• ceresceres When the last moon is cast over the last star of morning And the future has past without even a last desperate warningRegistered User, Moderator mod
    There are tonnnns of things you can manage that aren't retail. It sounds like you enjoy the management aspect the most of everything you do, and there are companies that will have management philosophies that will line up better with yours. Why not tackle that aspect directly, and go for a better management position with a different company?

    And it seems like all is dying, and would leave the world to mourn
    tynic
  • Mai-KeroMai-Kero Registered User regular
    Thanks for the advice, everyone. I think I'm going to try and stick with the current gig while I do some online classes; my employer offers decent tuition reimbursement regardless of what degree I'm pursuing which is nice. I'm still trying to decide on going into a different company for the same sort of role like Ceres suggested, or going into IT. I'm actually quite torn on which route I want to pursue but the current company is going to pay for it either way, so I've got that going for me, which is nice.

  • TofystedethTofystedeth veni, veneri, vamoosi Registered User regular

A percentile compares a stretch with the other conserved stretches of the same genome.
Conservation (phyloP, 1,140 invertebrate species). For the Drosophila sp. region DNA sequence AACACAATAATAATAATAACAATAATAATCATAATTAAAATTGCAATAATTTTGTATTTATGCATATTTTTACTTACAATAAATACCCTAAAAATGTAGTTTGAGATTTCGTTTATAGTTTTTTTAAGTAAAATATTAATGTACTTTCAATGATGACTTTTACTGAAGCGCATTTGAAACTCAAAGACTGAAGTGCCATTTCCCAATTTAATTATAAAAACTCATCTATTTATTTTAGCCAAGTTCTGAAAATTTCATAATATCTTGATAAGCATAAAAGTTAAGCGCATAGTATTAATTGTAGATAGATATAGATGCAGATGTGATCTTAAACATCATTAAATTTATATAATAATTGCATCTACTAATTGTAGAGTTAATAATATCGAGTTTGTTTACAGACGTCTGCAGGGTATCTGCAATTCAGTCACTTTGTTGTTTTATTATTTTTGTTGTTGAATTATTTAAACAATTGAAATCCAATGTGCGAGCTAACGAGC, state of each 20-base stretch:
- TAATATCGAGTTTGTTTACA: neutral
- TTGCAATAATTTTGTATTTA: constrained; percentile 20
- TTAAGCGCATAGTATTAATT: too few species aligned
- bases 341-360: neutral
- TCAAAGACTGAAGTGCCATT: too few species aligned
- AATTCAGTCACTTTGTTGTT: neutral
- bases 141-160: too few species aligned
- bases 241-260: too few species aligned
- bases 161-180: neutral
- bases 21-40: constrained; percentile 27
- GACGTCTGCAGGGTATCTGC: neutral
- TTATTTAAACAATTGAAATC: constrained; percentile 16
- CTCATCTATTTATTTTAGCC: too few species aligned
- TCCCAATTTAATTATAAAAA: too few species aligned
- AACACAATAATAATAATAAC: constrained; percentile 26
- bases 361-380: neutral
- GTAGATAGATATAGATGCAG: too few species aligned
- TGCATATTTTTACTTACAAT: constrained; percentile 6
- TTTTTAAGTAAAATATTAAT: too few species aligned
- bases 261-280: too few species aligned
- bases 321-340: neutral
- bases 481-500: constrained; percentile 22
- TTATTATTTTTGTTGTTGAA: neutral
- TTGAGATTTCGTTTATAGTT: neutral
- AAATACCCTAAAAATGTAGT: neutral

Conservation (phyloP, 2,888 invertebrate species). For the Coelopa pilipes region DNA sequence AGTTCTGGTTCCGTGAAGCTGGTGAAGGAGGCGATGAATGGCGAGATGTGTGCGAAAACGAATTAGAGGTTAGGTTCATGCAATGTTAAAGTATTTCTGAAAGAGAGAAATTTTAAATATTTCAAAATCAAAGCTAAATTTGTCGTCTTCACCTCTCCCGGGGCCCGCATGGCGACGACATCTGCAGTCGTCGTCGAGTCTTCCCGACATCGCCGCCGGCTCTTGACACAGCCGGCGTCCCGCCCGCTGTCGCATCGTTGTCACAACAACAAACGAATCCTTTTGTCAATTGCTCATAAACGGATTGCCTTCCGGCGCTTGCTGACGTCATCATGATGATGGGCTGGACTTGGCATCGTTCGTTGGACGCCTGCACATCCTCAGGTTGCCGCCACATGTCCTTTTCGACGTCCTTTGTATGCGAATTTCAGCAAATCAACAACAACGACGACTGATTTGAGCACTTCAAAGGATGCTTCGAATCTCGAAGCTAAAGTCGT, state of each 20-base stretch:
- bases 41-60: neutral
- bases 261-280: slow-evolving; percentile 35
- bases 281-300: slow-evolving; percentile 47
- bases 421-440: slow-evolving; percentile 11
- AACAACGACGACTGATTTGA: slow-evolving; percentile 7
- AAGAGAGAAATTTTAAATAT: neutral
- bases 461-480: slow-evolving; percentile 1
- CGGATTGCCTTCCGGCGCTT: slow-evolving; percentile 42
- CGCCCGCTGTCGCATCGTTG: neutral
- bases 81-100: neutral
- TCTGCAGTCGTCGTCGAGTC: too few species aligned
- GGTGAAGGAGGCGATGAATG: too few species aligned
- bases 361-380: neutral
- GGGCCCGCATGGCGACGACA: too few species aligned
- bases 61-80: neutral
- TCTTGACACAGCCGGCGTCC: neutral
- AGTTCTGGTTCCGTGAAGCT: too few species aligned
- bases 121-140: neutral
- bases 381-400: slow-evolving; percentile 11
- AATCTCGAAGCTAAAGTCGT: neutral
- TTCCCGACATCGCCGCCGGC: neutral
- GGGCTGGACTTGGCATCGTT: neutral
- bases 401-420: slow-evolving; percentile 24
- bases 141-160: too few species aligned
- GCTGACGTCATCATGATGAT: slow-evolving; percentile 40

edited December 2015
    I would second the recommendation to stick with management. The salary you're currently making is really solid (depending on where you live) and jumping to an entirely different field will knock you down a few pegs.
    I also enjoy the background financial work; managing labor and resources and how every small piece impacts a company financially.
    Have you looked into getting Project Management certification? That sounds like something you'd might enjoy, and businesses with large IT departments or Application Development teams are frequently looking for PMs. And a PM who actually knows something about what the product is and the tech used to create/implement is always a plus over someone who just knows projects.

    Tofystedeth on
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  • BloodycowBloodycow Registered User regular
    edited December 2015
    I know from a government point of view the PM's (Project/Product Managers) make really good money and they have to micro manage everything. Which seems like something you would enjoy. There are degree's and certification's that will get you in the door.

    Crap @Tofystedeth beat me!

    Bloodycow on
    " I am a warrior, so that my son may be a merchant, so that his son may be a poet.”
    ― John Quincy Adams
  • schussschuss Registered User regular
    Bloodycow wrote: »
    I know from a government point of view the PM's (Project/Product Managers) make really good money and they have to micro manage everything. Which seems like something you would enjoy. There are degree's and certification's that will get you in the door.

    Crap @Tofystedeth beat me!

    Yep, look up PMI's certifications. Without project work, likely the farthest you can go is a CAPM (Certified Associates in Project Management), but that should get a foot in the door as it's the largely same material as the PMP (Project Management Professional) without the work experience component.